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Easing lockdowns bring back economy's old enemy: current account deficit

Ian Nicolas Cigaral - Philstar.com
Easing lockdowns bring back economy's old enemy: current account deficit
Dollars have been flowing out of the economy since curbs were relaxed as imports recover. In turn, the exodus of foreign funds has already reversed the Philippines current account position, which counts trade inflows and outflows, to a $614 million deficit in the first quarter, from a $225 million surplus a year ago.
STAR / File

MANILA, Philippines — As pandemic restrictions ease, an old enemy of the Philippine economy is threatening to return and disrupt recovery: the current account deficit.

Dollars have been flowing out of the economy since curbs were relaxed as imports recover. In turn, the exodus of foreign funds has already reversed the Philippines current account position, which counts trade inflows and outflows, to a $614 million deficit in the first quarter, from a $225 million surplus a year ago.

One adverse effect of a widening current account gap is a weakening currency. For Nicholas Mapa, senior economist at ING Bank in Manila, a sliding peso may prompt the Bangko Sentral ng Pilipinas to prematurely hike interest rates, which would be extremely damaging to the economy’s nascent recovery from pandemic-induced slump.

“A protracted weakening bias for the currency could force the central bank to reverse its ultra-accommodative stance and hike rates from the historical 2.0% level,” Mapa said in an e-mailed commentary.

“A mild tightening of policy stance may arrest the peso’s woes momentarily but could also work to undermine the fragile growth prospects with bank lending contracting for six months and counting,” he added.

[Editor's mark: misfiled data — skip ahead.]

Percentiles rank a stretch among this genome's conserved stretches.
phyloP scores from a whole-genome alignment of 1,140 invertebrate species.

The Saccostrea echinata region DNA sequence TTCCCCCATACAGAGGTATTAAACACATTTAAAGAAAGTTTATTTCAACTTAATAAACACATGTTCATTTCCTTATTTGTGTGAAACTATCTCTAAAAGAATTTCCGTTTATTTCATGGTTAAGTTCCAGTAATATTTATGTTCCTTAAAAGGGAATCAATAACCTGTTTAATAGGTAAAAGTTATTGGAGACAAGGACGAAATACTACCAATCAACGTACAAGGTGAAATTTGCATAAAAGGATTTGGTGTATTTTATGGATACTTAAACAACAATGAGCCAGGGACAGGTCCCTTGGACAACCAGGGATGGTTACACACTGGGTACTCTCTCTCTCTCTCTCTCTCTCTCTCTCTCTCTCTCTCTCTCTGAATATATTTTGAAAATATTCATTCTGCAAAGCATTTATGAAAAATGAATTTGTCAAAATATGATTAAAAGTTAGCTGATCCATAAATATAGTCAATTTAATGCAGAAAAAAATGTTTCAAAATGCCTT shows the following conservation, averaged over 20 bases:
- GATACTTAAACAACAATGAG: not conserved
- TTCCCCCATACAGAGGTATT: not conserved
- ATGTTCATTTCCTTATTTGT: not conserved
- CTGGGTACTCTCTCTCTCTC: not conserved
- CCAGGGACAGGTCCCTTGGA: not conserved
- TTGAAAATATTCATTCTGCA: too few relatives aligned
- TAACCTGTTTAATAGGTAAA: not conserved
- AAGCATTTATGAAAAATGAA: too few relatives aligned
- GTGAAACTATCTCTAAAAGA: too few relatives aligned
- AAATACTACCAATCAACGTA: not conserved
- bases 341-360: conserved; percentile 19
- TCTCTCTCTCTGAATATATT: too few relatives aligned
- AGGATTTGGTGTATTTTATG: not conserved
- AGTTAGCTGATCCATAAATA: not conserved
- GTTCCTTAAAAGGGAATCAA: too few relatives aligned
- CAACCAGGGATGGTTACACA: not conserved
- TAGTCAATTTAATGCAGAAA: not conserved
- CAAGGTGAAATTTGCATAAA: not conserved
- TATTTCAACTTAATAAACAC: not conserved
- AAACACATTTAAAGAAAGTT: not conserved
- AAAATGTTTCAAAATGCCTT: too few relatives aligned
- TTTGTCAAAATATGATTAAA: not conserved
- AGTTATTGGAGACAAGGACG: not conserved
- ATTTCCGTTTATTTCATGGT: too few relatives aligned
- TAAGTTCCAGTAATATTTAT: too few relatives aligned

The last time the BSP was forced to tighten its monetary policy amid a yawning current account deficit was in 2018, when higher import costs due to falling currency worsened inflation that was soaring to multi-year highs. The widening current account gap at the time was driven by the Duterte administration’s ambitious infrastructure program, which pushed up the country’s import bill amid heightened purchases of construction materials from abroad.

Those rate hikes successfully cooled down inflation, but consequently crippled investments due to higher borrowing costs, slowing down economic growth to a four-year low of 6% in 2019.

After strict lockdowns smashed consumer demand and choked global movement of goods, imports dramatically collapsed in 2020, which brought the current account position to a surplus. But as the economy reopens, that trend has reversed and the current account deficit is now weakening the peso. Adding pressure to the local currency is a rallying dollar. This week, the peso has been trading in the P50-per-dollar territory, a level not seen in more than a year.

That said, Mapa believes the threat of a sooner-than-expected rate hike from the BSP to stem the peso’s weakness makes recovery “complicated” for the Philippines. For this year, ING Bank is expecting the economy to grow 4.7% annually, lower than its previous projection of 5%.

“The Philippines has made some strides in the last six months since our last report with the vaccine program getting off the ground and with some cross border and regional travel restrictions relaxed,” Mapa said.

“However, many concerning economic trends, such as relatively high unemployment, negative bank lending and weak consumer confidence, remain, suggesting that overall economic growth will stay modest in 2021, largely driven by base effects,” he added.

CURRENT ACCOUNT DEFICIT NOVEL CORONAVIRUS PHILIPPINE ECONOMY
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